Dir: Harmony Korine
Starring: James Franco, Vanessa Hudgens, Selena Gomez
Prepare yourselves for a new kind of filmmaking, one that sounds cringe-worthy but is in fact a permanent stab in the belly of mainstream Hollywood. Prepare yourselves for the arrival of Harmony Korine, l’enfant terrible and storytelling genius with the single mission of annihilating the lines between commercial, independent and arthouse cinema. Prepare yourselves for Spring Breakers — which can only be described as Dostoyevsky in a bikini.
Starring a pack of scantily clad former Disney princesses raising hell in the most disturbing possible ways, Spring Breakers is on the surface eye candy and guilty pleasure, but is in fact a stunningly well made, viscous, nihilistic diatribe of the modern world. This is a coming-of-age story, a horror movie, a dark comedy and a brutal takedown of our increasingly decadent civilisation all rolled into one blistering neon-coloured acid trip of a package that leaves you unsure of what to feel. The combined effect is powerful to say the least and Korine leaves you with the uneasy sensation of hopelessness, despite the film’s seemingly hopeful ending.
Like Korine’s Kids, which he wrote back in 1994 when he was 17 years old, Spring Breakers chronicles the hedonistic adventures of wayward youth in today’s society that either abandons them, or is careless enough to ignore them, or spends its time inculcating useless religion-based values in them. Vanessa Hudgens, Selena Gomez, Ashley Benson and Rachel Korine (the director’s wife) play ornery college kids who so desperately want to break free from the mundaneness of their lives that they commit armed robbery with squirt guns to collect money to go on spring break.
At Florida, they find something that actually makes them happy — the allure of utter decadence, electronic music, booze, drugs and sex. But Korine isn’t interested in narrating an anti-drugs cautionary tale to parents here — he uses the societally corrupted bad girls to justify the desensitisation of criminals.
Korine’s message is the stark reality that one tends to evade: your government has failed, your education system has failed, your religion has failed, your cultures have failed, your values have failed, your parents have failed. The human race is so blinded by its sense of self-worth that it fails to define what a crime actually is. And Korine drives home that point by casting actual criminals in the film, criminals who could not do press for the film because they were sent back to jail.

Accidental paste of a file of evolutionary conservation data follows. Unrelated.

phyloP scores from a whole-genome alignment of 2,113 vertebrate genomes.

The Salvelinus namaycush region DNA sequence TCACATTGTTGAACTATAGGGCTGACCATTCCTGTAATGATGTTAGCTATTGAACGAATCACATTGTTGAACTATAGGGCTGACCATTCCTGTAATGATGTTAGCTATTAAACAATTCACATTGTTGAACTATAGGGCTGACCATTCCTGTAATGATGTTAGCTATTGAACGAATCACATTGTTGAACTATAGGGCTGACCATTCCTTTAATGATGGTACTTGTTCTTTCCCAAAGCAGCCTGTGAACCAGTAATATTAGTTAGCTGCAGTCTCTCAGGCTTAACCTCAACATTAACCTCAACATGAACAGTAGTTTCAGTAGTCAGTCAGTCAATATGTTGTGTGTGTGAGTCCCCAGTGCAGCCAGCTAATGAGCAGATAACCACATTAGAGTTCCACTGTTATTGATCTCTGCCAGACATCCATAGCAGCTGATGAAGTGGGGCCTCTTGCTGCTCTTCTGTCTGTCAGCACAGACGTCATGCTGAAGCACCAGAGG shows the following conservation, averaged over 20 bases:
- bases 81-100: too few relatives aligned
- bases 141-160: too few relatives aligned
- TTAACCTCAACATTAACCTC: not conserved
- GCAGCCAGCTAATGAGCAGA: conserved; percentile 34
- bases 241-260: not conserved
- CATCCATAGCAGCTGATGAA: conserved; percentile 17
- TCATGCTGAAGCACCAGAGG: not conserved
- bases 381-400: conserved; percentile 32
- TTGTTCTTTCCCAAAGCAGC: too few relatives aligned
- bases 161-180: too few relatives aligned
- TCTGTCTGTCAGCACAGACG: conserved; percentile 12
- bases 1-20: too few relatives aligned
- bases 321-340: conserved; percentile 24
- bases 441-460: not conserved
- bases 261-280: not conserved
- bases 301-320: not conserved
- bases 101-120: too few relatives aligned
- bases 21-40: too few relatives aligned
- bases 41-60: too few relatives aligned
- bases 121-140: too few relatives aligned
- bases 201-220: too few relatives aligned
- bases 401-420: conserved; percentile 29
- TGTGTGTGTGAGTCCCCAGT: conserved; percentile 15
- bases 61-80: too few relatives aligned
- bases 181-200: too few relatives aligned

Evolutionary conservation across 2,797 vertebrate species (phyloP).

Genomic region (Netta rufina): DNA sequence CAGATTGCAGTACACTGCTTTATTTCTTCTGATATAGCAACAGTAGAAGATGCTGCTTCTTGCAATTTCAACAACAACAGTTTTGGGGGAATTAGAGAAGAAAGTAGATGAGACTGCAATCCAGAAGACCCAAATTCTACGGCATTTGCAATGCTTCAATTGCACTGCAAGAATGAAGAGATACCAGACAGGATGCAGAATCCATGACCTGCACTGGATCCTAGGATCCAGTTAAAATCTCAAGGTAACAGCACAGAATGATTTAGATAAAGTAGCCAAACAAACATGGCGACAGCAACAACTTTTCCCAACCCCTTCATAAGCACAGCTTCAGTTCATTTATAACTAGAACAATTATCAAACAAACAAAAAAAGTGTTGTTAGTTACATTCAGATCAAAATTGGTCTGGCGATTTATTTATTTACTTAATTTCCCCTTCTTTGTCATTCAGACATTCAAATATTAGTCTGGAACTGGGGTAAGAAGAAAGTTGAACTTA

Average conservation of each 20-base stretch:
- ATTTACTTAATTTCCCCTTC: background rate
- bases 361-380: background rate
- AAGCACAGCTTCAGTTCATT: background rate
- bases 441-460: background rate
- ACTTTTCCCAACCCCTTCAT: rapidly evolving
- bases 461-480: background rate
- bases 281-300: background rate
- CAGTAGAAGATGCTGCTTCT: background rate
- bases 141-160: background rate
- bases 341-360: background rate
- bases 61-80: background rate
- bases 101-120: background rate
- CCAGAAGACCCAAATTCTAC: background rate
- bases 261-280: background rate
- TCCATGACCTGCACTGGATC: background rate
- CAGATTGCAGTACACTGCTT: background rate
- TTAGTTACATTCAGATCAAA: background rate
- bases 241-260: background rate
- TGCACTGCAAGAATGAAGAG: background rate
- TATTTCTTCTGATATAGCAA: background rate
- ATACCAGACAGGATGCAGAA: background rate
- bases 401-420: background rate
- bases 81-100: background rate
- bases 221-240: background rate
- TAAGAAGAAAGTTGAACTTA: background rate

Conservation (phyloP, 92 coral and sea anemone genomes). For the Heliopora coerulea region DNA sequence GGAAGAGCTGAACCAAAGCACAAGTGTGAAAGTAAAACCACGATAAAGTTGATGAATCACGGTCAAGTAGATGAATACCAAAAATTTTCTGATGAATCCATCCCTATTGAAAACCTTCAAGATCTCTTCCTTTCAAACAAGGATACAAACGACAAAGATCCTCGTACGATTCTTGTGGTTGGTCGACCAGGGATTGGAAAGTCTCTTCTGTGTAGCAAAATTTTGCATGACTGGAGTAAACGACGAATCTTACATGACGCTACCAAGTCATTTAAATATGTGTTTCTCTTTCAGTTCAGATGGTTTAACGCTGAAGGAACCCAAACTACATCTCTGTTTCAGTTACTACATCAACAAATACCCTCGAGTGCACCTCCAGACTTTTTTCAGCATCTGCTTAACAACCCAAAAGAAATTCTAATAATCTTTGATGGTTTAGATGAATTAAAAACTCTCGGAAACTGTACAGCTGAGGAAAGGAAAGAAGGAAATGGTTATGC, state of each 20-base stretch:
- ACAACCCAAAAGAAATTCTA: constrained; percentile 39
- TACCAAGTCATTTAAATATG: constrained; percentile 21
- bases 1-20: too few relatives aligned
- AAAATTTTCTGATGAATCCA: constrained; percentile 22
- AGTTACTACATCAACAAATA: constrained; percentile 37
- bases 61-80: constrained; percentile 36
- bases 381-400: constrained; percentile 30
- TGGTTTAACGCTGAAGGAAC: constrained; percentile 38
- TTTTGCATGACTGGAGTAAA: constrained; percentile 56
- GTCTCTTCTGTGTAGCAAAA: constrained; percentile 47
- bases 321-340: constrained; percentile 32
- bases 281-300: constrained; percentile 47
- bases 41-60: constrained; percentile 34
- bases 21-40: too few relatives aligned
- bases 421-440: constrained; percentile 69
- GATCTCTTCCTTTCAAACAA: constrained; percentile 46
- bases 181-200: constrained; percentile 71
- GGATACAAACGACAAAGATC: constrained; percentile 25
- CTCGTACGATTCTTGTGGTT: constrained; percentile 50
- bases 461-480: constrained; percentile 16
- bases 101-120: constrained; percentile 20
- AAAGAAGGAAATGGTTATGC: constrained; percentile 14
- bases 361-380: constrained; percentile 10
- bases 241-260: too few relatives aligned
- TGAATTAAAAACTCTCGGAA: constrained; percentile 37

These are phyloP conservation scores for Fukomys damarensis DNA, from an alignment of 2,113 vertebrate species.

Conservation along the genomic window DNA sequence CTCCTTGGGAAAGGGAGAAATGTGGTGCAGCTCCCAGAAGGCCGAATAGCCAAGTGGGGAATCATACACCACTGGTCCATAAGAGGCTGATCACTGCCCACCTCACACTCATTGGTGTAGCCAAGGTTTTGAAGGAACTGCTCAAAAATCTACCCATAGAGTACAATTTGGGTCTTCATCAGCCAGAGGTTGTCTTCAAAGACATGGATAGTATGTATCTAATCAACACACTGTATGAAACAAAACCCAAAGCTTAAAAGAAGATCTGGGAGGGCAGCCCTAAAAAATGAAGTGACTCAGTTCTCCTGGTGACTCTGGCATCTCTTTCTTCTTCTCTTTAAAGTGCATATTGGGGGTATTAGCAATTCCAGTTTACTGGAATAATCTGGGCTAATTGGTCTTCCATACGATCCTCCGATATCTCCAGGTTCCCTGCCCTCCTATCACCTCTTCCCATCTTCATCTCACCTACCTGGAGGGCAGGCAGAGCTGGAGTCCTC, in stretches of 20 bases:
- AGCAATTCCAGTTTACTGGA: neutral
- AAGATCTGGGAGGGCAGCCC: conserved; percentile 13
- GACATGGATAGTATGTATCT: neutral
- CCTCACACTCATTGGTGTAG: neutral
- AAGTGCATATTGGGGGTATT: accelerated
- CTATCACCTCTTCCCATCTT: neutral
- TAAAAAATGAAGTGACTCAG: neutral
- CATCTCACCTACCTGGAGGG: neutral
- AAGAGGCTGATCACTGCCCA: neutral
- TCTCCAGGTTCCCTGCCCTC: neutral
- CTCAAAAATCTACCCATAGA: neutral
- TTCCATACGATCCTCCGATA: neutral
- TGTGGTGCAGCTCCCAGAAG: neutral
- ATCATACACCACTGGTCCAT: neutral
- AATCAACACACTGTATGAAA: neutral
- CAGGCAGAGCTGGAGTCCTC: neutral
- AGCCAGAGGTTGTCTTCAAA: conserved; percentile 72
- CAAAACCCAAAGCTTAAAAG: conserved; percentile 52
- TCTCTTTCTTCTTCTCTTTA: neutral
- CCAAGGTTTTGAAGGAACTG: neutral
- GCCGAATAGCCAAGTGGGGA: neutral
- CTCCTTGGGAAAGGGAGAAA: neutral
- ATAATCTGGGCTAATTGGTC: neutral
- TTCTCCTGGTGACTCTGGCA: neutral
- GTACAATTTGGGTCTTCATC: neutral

The film has the atmosphere of a neon nightmare with the help of composer Cliff Martinez and cinematographer Benoit Debie who earlier displayed ample grasp of the hallucinatory with Enter the Void. Debie’s kaleidoscopic camera fleshes out the intoxicating, apparent invincibility of money and power, a combo embodied by James Franco in the performance of his career as a gangsta rap star who is also a sleazy gangster.
And although the themes are pretty heavy, Korine plays them in a campy manner to mess with us even further. In one terrific scene, Franco’s character Alien, who wears mouth grills, tattoos and dreadlocks plays the piano and shifts from zenlike to funny to unsettling to menacing in a heartbeat, as the girls sway around him. Alien sings a Britney Spears song that ends with a crescendo to establish the absolute submission of the girls towards the dark side — a leitmotif that was found in the Japanese movie Suicide Club that used the idea of teenage pop songs signaling the imminent end of the world as we know it.
Mihir Fadnavis is a film critic and certified movie geek who has consumed more movies than meals.
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